Happy Tuesday.

Yesterday’s essay is freely available. I use some new data around “employee wellness programs” to talk about selection effects – including branching off into loyalty programs, employee recruitment and the NBA.

Take a read (and sign-up to get the essays every week!)

Edward, Startup Curated

This week’s sponsor:


The easiest way to collect and manage website feedback

Turn email chains and spreadsheets of vague feedback into actionable tasks. Pin feedback to elements on a website and capture the technical information to help replicate bugs and solve issues. Track feedback tasks to completion.

Try BugHerd for free today.

Edward, Startup Curated


  • Microsoft vs Google: Google is holding strong and refusing to pay large Australian media companies (i.e. Rupert Murdoch) 10% of their Australian revenue PLUS 30-days notice of any algorithm changes. Microsoft, sensing weakness, has told Australia they would be happy to become the new search engine for the country. This is a pretty evil play - Microsoft knows what is happening in Australia is wrong, but they see weakness. And this version is being evil doesn’t give them any bad PR. Very gross.
  • Clubhouse clones: Clubhouse has officially blown up - its latest funding round, less than a year after founding values the company at $1B - and it is still in private beta. Now Twitter and Facebook are both launching clones. I have tried Clubhouse and I am not impressed so far, but it has clearly found a niche. And the opportunity for live audio is only beginning. Clubhouse is to podcasts as Twitter is to blogs. It is possible to killer use case is listening to a smart commentator during live events. Its coming (If any Marketing BS subscriber would like an invite to Clubhouse beta, just respond to this email). Related: Marc Cuban is also launching audio app - Fireside Chat. The app is designed for both live and recorded audio (podcasts), but focused on ways that the producers can monetize that audience.


Edward, Startup Curated

Marketing to Employees

  • Rebranding: Aunt Jemima re-brand has been announced. The new name will be “Pearl Milling”. It harkens back to the origins at least, but expect this to hurt their market share a lot. I hope the employee retention was worth it. Meanwhile, the San Fransisco Symphony is also rebranding - to appeal to a younger audience. One has to ask, how much of this is for the (younger) employees rather than the (older) audience?
  • What Disney Employees care about: Disney has defended their choice to film Mulan with the support of the Xingjiang Chinese province (where Uighur interment camps are located). But they were unwilling to tolerate (far) right wing tweets from Gina Carano (Cara Dune on the Mandalorian). Many people seem to be surprised by this, but it comes down to what Disney employees care about - and it is domestic politics, not international ones that matter (at least for now).
Edward, Startup Curated



COVID and the New World Order

Edward, Startup Curated

AI/Machine Learning/GPT-3

  • Metahumans: Unreal engine is a platform for building games. They just released their latest “character generator” and it is… unreal? [Worth stopping what you are doing right now and watching the video](https://www.unrealengine.com/en-US/blog/a-sneak-peek-at-metahuman-creator-high-f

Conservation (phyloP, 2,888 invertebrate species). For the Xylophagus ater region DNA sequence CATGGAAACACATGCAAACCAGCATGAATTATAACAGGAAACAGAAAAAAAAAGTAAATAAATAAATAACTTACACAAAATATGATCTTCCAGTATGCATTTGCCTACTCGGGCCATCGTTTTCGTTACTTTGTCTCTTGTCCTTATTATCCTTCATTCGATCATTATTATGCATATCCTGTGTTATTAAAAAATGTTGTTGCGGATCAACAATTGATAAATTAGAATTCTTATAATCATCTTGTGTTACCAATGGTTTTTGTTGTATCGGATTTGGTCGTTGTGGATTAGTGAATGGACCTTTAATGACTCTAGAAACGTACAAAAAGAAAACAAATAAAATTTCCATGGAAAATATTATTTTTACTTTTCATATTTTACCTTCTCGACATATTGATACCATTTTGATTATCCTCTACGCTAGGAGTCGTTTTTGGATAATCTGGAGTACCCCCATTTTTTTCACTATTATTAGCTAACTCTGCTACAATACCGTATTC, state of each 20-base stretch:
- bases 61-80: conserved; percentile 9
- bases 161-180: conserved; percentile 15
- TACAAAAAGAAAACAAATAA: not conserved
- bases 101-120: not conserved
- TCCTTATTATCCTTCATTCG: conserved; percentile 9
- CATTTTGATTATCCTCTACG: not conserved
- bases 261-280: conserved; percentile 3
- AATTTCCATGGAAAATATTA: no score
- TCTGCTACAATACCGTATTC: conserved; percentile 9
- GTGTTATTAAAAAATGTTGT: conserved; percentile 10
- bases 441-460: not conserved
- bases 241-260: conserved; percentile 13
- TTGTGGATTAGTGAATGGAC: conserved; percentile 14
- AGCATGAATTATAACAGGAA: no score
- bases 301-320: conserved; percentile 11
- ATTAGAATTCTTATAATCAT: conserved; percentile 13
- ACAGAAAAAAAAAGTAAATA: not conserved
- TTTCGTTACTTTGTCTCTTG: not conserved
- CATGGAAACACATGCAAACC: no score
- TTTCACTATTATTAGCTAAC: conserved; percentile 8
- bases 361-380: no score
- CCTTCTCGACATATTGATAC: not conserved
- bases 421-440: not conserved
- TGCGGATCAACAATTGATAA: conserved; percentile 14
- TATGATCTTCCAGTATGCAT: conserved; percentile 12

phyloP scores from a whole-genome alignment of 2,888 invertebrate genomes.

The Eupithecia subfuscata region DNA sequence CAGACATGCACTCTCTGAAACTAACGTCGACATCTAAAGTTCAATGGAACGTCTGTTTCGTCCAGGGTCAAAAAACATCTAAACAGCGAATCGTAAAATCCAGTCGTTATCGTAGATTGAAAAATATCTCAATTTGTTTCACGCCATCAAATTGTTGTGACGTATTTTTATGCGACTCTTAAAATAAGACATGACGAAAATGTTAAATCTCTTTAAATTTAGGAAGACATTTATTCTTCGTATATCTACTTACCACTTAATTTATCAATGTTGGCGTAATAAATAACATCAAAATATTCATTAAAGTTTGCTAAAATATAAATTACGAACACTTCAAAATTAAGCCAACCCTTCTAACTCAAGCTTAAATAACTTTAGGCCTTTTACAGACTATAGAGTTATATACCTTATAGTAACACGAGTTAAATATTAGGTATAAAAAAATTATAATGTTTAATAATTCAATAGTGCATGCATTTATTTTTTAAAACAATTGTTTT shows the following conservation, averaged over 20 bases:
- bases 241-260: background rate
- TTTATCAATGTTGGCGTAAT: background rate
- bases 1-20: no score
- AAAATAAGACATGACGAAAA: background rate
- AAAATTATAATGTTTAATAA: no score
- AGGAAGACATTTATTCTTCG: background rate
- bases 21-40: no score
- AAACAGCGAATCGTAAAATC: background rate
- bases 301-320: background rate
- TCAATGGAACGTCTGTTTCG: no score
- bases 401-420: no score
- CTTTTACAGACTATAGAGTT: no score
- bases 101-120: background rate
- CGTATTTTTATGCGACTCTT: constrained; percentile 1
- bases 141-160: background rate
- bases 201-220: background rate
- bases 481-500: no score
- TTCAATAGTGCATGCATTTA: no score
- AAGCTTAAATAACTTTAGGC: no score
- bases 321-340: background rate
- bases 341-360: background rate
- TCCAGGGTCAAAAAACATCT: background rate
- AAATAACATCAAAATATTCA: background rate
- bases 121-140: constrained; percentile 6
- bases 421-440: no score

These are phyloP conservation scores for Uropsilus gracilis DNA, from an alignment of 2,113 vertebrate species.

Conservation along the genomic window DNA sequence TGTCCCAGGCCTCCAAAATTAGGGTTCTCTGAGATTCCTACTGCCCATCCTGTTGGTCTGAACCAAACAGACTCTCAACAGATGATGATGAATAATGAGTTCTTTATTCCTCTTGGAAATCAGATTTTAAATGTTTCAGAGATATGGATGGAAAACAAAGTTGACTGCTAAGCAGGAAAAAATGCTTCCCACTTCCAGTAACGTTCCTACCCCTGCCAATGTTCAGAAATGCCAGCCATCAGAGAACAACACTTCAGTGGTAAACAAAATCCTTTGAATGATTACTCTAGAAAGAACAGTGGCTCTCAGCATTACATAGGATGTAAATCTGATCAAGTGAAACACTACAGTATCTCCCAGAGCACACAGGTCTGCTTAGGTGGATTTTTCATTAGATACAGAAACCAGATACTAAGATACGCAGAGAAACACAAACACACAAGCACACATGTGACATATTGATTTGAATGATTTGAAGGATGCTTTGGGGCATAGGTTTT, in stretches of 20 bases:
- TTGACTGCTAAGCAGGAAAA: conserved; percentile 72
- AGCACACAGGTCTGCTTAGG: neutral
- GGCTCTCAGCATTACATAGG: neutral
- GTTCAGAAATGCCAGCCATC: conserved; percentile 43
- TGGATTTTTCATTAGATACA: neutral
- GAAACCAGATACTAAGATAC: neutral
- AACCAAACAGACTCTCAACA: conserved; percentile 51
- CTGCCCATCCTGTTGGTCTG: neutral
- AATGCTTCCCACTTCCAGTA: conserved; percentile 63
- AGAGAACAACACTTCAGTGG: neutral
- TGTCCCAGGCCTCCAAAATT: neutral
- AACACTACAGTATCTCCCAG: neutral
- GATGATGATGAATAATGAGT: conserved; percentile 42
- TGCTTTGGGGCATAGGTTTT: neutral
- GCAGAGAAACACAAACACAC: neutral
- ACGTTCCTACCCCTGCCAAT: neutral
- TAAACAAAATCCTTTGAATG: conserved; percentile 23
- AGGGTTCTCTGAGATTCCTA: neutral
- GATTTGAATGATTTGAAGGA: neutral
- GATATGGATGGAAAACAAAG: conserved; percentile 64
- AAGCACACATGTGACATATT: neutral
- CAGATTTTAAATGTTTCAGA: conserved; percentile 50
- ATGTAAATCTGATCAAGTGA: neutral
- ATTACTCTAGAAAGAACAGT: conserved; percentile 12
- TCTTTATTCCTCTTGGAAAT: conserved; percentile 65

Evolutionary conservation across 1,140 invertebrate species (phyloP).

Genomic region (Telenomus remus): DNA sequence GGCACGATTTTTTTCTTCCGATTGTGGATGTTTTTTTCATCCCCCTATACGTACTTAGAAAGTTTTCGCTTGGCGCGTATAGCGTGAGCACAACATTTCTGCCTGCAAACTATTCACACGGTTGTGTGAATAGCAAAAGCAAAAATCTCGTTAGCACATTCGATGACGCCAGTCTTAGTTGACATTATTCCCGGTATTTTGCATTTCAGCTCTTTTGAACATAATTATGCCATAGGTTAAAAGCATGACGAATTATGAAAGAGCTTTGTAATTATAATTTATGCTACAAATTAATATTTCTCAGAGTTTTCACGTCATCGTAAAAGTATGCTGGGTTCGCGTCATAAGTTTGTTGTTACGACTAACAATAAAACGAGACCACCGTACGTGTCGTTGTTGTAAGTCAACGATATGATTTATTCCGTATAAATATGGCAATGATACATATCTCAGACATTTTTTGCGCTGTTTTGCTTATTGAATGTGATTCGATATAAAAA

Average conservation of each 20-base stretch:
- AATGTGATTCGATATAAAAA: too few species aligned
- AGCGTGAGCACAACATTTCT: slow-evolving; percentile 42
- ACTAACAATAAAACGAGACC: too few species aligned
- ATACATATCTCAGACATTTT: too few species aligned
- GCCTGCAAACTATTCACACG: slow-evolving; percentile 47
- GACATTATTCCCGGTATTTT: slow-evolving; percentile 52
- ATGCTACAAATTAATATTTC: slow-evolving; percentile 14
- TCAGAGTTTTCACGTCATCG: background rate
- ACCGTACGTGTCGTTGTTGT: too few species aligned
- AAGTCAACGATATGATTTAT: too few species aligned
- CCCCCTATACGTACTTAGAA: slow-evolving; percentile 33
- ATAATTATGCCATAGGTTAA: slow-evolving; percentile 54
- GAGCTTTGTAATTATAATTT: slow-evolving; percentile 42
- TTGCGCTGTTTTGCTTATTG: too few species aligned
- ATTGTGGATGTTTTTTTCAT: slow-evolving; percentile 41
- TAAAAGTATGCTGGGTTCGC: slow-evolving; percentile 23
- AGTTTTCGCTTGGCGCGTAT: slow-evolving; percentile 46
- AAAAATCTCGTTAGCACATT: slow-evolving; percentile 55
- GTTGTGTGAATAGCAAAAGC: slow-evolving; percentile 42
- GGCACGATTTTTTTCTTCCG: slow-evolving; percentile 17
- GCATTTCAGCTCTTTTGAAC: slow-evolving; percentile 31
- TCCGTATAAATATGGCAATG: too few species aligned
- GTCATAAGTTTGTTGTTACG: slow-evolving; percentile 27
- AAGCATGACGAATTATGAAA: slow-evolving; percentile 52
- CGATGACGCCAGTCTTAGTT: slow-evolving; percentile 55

Edward, Startup Curated

  • Bullying: Facebook invests more in moderation than anyone. Anytime they can find a way to improve automated detection they save millions on human beings. For most types of banned content they were able to catch 95% automatically. For “bullying and harassment” the algorithm only caught 13% of infractions (the rest were identified by humans). But their new AI is much better and are catching harassment almost 50% of the time. This is an arms race and AI is winning.
  • Hiring bias: MIT’s technology review has a piece on auditing AI-hiring algorithms. The conclusion is it impossible to know if the hiring tool is really doing a good job or not (evaluating employees is ALSO hard - so what are you measuring against?). What is not asked - and should be - is “are algorithms MORE biased than the humans they are replacing”. There is a fear that algorithms will systematize prejudices, but at least we can audit algorythms and improve them. That is much harder to do with individuals who may be prejudiced and we never really know.
  • AI Incident database: Sometimes airlines crash. When they do they get added to an aviation accident report. This allows researchers to figure out patterns for why accidents happen and eliminate the root causes. Now the same is being done for AI-errors.
  • Talking to dead people: AI Dungeon already does a great job with simulating discussions with fictional characters - as long as there is enough information about the character in the data set (i.e., it worked great for my 5-year old to talk to Elsa, but not so good to chat with Rascal from the Dory Fantasmagory books). Microsoft has just patented an AI chatbot for talking to dead people. In theory if you could get enough of a person’s content creation (tweets, texts, emails) you could simulate them pretty well. So creepy there was already a Black Mirror episode on it…



Keep it simple,


Edward, Startup Curated